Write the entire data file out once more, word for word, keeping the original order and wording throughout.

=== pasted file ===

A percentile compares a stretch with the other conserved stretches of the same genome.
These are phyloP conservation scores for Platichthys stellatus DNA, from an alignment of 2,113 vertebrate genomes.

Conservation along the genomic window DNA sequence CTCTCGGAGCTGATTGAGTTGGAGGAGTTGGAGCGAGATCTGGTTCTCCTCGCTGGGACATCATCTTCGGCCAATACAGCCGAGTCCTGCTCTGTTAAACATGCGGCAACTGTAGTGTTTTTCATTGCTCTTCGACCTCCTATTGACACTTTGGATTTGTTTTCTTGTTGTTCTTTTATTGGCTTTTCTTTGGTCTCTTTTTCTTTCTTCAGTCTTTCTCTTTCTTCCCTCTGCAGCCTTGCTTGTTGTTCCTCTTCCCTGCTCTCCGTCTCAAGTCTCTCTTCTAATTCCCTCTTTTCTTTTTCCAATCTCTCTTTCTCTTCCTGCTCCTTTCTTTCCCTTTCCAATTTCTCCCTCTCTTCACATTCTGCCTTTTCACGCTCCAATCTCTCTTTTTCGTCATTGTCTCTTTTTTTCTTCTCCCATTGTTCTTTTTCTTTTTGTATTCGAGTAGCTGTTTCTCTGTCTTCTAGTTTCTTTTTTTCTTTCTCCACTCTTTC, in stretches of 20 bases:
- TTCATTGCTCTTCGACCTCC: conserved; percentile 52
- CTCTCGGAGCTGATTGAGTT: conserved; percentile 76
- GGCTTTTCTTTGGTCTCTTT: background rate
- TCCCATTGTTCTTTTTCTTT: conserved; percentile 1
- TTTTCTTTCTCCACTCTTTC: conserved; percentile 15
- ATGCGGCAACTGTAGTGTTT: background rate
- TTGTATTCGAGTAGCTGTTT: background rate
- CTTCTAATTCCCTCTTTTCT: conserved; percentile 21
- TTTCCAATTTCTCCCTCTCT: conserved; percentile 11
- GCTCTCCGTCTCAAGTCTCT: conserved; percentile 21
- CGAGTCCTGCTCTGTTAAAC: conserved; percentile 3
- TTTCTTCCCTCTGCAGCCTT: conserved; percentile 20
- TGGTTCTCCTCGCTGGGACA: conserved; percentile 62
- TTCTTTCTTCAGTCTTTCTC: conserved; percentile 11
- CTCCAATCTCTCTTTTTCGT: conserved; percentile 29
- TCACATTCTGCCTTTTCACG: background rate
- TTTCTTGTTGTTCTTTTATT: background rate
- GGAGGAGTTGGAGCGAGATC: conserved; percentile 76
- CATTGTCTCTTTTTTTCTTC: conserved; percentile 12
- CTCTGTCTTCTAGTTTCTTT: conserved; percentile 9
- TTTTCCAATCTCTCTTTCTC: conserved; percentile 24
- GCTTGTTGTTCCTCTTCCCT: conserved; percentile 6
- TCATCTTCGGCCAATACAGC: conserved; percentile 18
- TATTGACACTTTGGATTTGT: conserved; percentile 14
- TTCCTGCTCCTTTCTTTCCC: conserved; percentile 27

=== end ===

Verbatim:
A percentile compares a stretch with the other conserved stretches of the same genome.
These are phyloP conservation scores for Platichthys stellatus DNA, from an alignment of 2,113 vertebrate genomes.

Conservation along the genomic window DNA sequence CTCTCGGAGCTGATTGAGTTGGAGGAGTTGGAGCGAGATCTGGTTCTCCTCGCTGGGACATCATCTTCGGCCAATACAGCCGAGTCCTGCTCTGTTAAACATGCGGCAACTGTAGTGTTTTTCATTGCTCTTCGACCTCCTATTGACACTTTGGATTTGTTTTCTTGTTGTTCTTTTATTGGCTTTTCTTTGGTCTCTTTTTCTTTCTTCAGTCTTTCTCTTTCTTCCCTCTGCAGCCTTGCTTGTTGTTCCTCTTCCCTGCTCTCCGTCTCAAGTCTCTCTTCTAATTCCCTCTTTTCTTTTTCCAATCTCTCTTTCTCTTCCTGCTCCTTTCTTTCCCTTTCCAATTTCTCCCTCTCTTCACATTCTGCCTTTTCACGCTCCAATCTCTCTTTTTCGTCATTGTCTCTTTTTTTCTTCTCCCATTGTTCTTTTTCTTTTTGTATTCGAGTAGCTGTTTCTCTGTCTTCTAGTTTCTTTTTTTCTTTCTCCACTCTTTC, in stretches of 20 bases:
- TTCATTGCTCTTCGACCTCC: conserved; percentile 52
- CTCTCGGAGCTGATTGAGTT: conserved; percentile 76
- GGCTTTTCTTTGGTCTCTTT: background rate
- TCCCATTGTTCTTTTTCTTT: conserved; percentile 1
- TTTTCTTTCTCCACTCTTTC: conserved; percentile 15
- ATGCGGCAACTGTAGTGTTT: background rate
- TTGTATTCGAGTAGCTGTTT: background rate
- CTTCTAATTCCCTCTTTTCT: conserved; percentile 21
- TTTCCAATTTCTCCCTCTCT: conserved; percentile 11
- GCTCTCCGTCTCAAGTCTCT: conserved; percentile 21
- CGAGTCCTGCTCTGTTAAAC: conserved; percentile 3
- TTTCTTCCCTCTGCAGCCTT: conserved; percentile 20
- TGGTTCTCCTCGCTGGGACA: conserved; percentile 62
- TTCTTTCTTCAGTCTTTCTC: conserved; percentile 11
- CTCCAATCTCTCTTTTTCGT: conserved; percentile 29
- TCACATTCTGCCTTTTCACG: background rate
- TTTCTTGTTGTTCTTTTATT: background rate
- GGAGGAGTTGGAGCGAGATC: conserved; percentile 76
- CATTGTCTCTTTTTTTCTTC: conserved; percentile 12
- CTCTGTCTTCTAGTTTCTTT: conserved; percentile 9
- TTTTCCAATCTCTCTTTCTC: conserved; percentile 24
- GCTTGTTGTTCCTCTTCCCT: conserved; percentile 6
- TCATCTTCGGCCAATACAGC: conserved; percentile 18
- TATTGACACTTTGGATTTGT: conserved; percentile 14
- TTCCTGCTCCTTTCTTTCCC: conserved; percentile 27